Dave got me a pickup load of compost and parked it in front of the house and then he left, which is why we’re still married. If he’d stayed home, he would have been unable to prevent himself from being helpful.
What I need to do is prepare portions of my garden a square yard at a time, taking into account what needs dividing and what needs transplanting and what is so invasive that it needs to be given to a neighbor at least three doors down, and then I need to shovel compost one wheelbarrow at a time in the same way the troops deal with the Taliban: clear and hold. It’s work, but a lot of the time–as seen from the house–I am motionless. I am squinting. How tall does that thing get again? Is this the yellow thing or the blue thing? Should this be getting more sun? What was I going to put in that spot? Wheels are spinning like crazy in my head, but from the house, I look like the poster child for inefficiency. Dave, on the other hand, is as efficient as Holy Hell.
“Hey, tell you what. Why don’t I shovel out the compost and we can knock this thing out in no time!” he says. And it’s true. The man is not lazy. He could empty that pickup truck and have the street polished shiny in twenty minutes. The wheelbarrow would follow him back to the shed at heel. Tools in the neighbor’s shed would straighten themselves up out of pure respect. He’s a machine. He dumps the wheelbarrow and picks it up like it’s a five-gallon bucket to shake out the last dribs. He’s already got the shovel and returns in a minute with equal parts compost and zeal. “Where do you want it?”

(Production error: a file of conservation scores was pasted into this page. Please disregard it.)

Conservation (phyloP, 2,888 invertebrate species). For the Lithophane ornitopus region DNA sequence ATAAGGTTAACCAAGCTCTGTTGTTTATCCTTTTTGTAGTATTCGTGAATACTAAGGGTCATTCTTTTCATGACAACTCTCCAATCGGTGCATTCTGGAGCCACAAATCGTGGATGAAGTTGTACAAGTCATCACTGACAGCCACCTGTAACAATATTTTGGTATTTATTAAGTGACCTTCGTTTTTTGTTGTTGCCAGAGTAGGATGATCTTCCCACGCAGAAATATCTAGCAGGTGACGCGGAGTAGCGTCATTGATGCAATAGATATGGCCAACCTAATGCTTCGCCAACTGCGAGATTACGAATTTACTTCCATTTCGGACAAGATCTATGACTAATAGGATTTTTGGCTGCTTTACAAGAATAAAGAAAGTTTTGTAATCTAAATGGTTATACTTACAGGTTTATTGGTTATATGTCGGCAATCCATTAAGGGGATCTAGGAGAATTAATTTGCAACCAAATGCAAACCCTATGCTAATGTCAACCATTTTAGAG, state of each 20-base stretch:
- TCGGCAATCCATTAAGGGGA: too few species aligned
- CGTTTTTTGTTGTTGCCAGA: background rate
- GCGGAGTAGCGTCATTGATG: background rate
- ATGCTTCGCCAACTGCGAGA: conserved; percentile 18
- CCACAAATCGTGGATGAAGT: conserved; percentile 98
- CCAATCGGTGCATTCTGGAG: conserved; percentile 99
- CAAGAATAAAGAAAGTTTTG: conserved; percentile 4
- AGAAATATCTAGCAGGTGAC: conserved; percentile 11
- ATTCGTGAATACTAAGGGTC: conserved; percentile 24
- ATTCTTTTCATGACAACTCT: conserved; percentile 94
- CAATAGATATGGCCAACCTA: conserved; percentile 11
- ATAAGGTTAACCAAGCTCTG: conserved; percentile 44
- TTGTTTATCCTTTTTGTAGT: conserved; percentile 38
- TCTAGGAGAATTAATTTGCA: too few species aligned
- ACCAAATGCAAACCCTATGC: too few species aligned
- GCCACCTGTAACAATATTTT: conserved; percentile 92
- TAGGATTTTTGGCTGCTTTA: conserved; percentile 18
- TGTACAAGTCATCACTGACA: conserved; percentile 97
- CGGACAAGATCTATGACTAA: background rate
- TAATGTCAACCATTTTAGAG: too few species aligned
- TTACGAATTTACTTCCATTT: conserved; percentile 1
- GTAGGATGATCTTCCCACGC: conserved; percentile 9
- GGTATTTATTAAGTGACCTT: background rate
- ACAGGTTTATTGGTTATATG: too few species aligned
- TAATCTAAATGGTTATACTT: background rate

I want it right here, in this tiny little patch, with care taken not to cover those itty bitty leaves of the hardy fuchsia coming up. Don’t step there. Don’t step there! There’s a hosta there. There! Right there!
“I don’t see anything.”
I know you don’t see anything. You have to take my word for it. Get your size thirteens out of there.
Dave whips the wheelbarrow around and returns a few seconds later with another load. “Where do you want it?”
Here’s the thing. Listen up. I want it right here where I’m pointing, and then I want to think about things
for a while, and then I want to weed this patch and dig up that perennial and divide it, and in another half hour or so, maybe, I’ll want another load. And so on. By the end of the day I will have this little section done, and the truck will still be three-quarters full. Just the way I want it. Instead, we are headed toward a state of mutually assured exasperation. I will feel stampeded, and Dave will feel thwarted.
Dave cannot stand it. He looks at the truck. There’s a job, and that means it needs knocking out. He knows that truck could be empty in twenty minutes. It doesn’t matter; we don’t need it for anything. But it could be empty. All clean. All done. Knocked out. He will grow more and more helpful and agitated and at some point will demand, edgily, to be assigned a clear patch he can dump ALL the compost, and then I can just go ahead and fuck around with it till the cows come home if that’s what I really need to do. I try it that way but there’s even less of a hurry moving compost that’s already on the ground somewhere, and the next spring there will still be a hump of dirt there with really enthusiastic weeds sticking out of it.
It’s true we’re wired differently, but it’s also true that we have both spent over thirty years training for different jobs. Dave was a hod carrier, and I was a letter carrier. When he got to work, stuff needed moving. Brick, block, mortar; it started out here and needed to go there. He and his buddies knocked
out a job. They worked hard. The quicker you could do it, the sooner you could go drink beer. I also started every day with things that needed moving. Letters. But I couldn’t take ten trays of random letters and load them in my truck and dump them off somewhere. I had to take each letter individually and poke it into a little hole in a sorting case and then pull it all down again and strap it out and walk it all over the neighborhood and try to get the addresses on the letters to match the house numbers. People were persnickety about that. It was fussy. It wasn’t something you knocked out.
Plus, hell. We were proud U.S. letter carriers. We didn’t have to finish a job to start drinking beer.